Grape drying is one of the most important methods to prolong its shelf-life and reduce economic losses. Therefore, how to improve the drying rate as well as obtain desirable products are the main objectives of grape drying. A larger number of studies focused on different drying methods and quality change kinetics during drying process. Currently, there are three frequently used drying methods for grape drying: natural sun drying or solar drying, shade drying, and mechanical drying.

2.2.1. Natural sun drying

Natural drying of grapes includes the open sun drying (with or without cover) and shade drying [19]. As a traditional method (Figures 2 and 3), natural drying of grape can be dated to 1490 BC in Greece and even today it is still widely applied, especially in developing countries due to its low initial and running costs [22, 24].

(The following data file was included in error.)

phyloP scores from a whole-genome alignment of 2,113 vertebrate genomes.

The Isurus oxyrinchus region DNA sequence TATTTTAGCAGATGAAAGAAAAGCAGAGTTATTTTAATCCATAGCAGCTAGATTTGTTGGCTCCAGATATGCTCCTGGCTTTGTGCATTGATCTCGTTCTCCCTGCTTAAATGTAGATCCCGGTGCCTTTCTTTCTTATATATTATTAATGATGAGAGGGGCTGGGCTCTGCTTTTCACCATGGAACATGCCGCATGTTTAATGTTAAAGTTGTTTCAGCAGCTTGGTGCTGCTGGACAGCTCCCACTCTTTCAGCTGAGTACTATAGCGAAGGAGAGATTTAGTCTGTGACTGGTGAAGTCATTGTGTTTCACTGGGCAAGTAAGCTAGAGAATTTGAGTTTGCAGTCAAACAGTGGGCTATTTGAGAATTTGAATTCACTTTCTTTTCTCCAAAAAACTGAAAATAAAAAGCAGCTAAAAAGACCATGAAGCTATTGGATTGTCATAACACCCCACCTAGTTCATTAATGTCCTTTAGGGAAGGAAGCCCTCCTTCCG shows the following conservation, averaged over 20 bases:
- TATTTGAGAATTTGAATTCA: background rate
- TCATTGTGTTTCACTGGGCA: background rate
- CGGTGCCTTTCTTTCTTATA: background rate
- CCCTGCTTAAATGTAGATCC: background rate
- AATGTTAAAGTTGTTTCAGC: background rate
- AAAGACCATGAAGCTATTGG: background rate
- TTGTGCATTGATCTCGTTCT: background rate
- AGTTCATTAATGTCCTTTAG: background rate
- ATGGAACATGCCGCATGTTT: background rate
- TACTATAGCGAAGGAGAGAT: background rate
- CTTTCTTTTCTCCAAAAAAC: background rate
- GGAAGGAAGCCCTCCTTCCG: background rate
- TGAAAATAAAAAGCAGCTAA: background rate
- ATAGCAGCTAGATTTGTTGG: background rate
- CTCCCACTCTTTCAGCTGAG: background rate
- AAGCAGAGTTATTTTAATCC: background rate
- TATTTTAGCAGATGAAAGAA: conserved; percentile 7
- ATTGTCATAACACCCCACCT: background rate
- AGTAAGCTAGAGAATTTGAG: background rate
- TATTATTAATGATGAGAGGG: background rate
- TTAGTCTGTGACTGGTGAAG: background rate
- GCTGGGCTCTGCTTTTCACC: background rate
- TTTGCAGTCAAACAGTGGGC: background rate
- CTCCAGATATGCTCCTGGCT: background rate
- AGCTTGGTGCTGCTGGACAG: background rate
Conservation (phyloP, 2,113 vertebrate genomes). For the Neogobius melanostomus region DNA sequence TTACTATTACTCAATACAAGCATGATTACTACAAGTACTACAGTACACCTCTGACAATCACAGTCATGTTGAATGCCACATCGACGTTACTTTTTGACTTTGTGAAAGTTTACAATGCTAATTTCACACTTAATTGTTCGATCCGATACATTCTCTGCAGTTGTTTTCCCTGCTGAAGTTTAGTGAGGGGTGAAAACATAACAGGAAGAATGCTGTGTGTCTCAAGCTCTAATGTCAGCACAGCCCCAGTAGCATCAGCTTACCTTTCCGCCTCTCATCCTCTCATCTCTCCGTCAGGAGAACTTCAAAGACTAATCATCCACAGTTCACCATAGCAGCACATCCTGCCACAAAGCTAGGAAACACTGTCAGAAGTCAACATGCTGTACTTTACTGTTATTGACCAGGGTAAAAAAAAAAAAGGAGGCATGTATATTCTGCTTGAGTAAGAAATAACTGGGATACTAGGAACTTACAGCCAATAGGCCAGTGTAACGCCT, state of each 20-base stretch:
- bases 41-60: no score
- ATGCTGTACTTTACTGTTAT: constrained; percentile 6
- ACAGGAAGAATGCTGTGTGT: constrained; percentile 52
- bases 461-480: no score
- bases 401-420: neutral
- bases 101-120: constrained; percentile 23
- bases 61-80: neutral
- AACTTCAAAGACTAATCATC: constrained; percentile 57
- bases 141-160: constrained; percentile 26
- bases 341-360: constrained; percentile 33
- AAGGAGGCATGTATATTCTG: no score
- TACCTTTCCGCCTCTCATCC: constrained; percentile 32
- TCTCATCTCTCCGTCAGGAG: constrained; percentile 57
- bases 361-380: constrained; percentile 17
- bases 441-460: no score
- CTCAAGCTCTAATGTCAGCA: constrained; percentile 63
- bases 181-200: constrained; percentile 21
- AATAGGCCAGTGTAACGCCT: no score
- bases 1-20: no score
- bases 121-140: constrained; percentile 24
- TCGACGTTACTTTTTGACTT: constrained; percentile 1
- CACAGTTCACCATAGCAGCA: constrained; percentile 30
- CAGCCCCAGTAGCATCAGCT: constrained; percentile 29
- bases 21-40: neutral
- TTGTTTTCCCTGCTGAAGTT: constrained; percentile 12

As the oldest drying method, natural open sun-drying is widely used method for thousands of years by human beings even nowadays. When open sun drying is performed the grapes are spread over the grape bunches either the ground or on a platform in a thin layer directly exposed to the sun or on a plastic sheet. During sun drying process, part of the solar radiation may penetrate the material and be absorbed within the grape itself, thus generating heat in the interior of the material as well as at its surface, therefore, increasing the heat transfer and enhancing moisture evaporation. This method is cheapest and is successfully employed in grapes producing countries [25]. Practically, no capital outlay for equipment is required, although considerable labour may be involved, which is seldom costly. However, the drying time is nearly 8–10 days, even much longer if the weather is sunny-less. Insect attacks, dust and potential rain resulting in a risk of grape deterioration. In addition, direct exposure to intense sun radiation and various temperature ranges would cause colour, appearance, and aroma deterioration and difference [19, 50]. The sensory quality of dehydrated grape especially colour and aroma is closely related to its’ acceptability and wine-making. Ruiz et al. [50] found that different temperatures have a significant effect on aroma profile of musts from the dried grapes, a less loss of raisiny aroma for a lower temperature was found.